The National Institute for Health and Care Excellence (NICE) has issued full guidance to the NHS in England, Wales, Scotland and Northern Ireland on Ultrasound enhanced catheter-directed thrombolysis for deep vein thrombosis, in June 2015.
Deep vein thrombosis (DVT) occurs most commonly in the deep veins of the legs. Signs and symptoms include pain swelling, tenderness and colour change, but some DVTs cause no symptoms. Risk factors for DVT include surgery, immobility (due to acute illness such as stroke), malignancy, acquired or inherited hypercoagulable states, pregnancy and dehydration.
DVT is associated with the risk of potentially life-threatening pulmonary embolism (PE) and in the longer term with post-thrombotic syndrome due to chronic venous insufficiency, which is associated with pain, swelling, and sometimes chronic leg ulcers.
A DVT is normally treated with unfractionated or low-molecular-weight heparin followed by oral anticoagulants (typically warfarin).The newer factor X inhibitors may be used without preliminary heparin. Extensive DVT is sometimes treated by systemic thrombolysis or by endovascular interventions such as catheter-directed and percutaneous mechanical thrombectomy. Thrombolysis is associated with a risk of haemorrhagic complications including stroke. Surgical thrombectomy is an option in patients with DVT that is refractory to thrombolytic therapy, or for whom thrombolysis is contraindicated, but it is rarely used.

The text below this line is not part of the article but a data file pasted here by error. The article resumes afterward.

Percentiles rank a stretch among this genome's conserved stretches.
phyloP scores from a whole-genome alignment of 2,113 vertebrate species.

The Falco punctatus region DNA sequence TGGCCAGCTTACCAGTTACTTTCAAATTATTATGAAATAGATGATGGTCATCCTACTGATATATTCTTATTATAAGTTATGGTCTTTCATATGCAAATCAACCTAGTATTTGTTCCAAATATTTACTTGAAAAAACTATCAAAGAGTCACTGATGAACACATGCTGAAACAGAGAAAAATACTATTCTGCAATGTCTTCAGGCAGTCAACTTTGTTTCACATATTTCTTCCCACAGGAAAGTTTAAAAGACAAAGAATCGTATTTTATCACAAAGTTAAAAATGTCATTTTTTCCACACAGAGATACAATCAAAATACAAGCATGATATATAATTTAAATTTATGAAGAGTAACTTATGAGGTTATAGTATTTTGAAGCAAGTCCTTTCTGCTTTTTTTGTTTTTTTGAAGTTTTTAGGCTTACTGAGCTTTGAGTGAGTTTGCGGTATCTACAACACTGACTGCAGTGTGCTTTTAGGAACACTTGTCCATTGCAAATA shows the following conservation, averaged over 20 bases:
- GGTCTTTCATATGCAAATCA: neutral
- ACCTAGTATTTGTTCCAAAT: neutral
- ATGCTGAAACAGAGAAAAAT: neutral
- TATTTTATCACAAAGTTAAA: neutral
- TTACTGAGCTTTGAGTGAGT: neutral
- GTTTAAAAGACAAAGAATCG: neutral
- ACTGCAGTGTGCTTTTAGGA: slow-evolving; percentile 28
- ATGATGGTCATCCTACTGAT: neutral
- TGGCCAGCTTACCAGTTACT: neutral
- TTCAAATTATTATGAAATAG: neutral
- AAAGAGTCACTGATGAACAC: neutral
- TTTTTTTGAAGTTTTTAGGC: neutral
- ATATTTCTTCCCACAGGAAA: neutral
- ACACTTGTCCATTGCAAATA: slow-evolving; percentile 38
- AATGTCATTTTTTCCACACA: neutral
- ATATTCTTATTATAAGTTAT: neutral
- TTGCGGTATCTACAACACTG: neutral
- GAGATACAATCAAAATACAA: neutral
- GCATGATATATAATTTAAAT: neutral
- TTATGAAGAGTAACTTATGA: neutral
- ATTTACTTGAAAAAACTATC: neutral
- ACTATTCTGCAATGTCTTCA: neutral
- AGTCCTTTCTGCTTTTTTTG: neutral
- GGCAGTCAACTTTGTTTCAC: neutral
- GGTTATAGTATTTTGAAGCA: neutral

This guidance represents the view of NICE, arrived at after careful consideration of the evidence available. When exercising their judgement, healthcare professionals are expected to take this guidance fully into account, and specifically any special arrangements relating to the introduction of new interventional procedures. The guidance does not override the individual responsibility of healthcare professionals to make decisions appropriate to the circumstances of the individual patient, in consultation with the patient and/or guardian or carer.
All problems (adverse events) related to a medicine or medical device used for treatment or in a procedure should be reported to the Medicines and Healthcare products Regulatory Agency using the Yellow Card Scheme.
Commissioners and/or providers have a responsibility to implement the guidance, in their local context, in light of their duties to have due regard to the need to eliminate unlawful discrimination, advance equality of opportunity, and foster good relations. Nothing in this guidance should be interpreted in a way that would be inconsistent with compliance with those duties. Providers should ensure that governance structures are in place to review, authorise and monitor the introduction of new devices and procedures.
Commissioners and providers have a responsibility to promote an environmentally sustainable health and care system and should assess and reduce the environmental impact of implementing NICE recommendations wherever possible.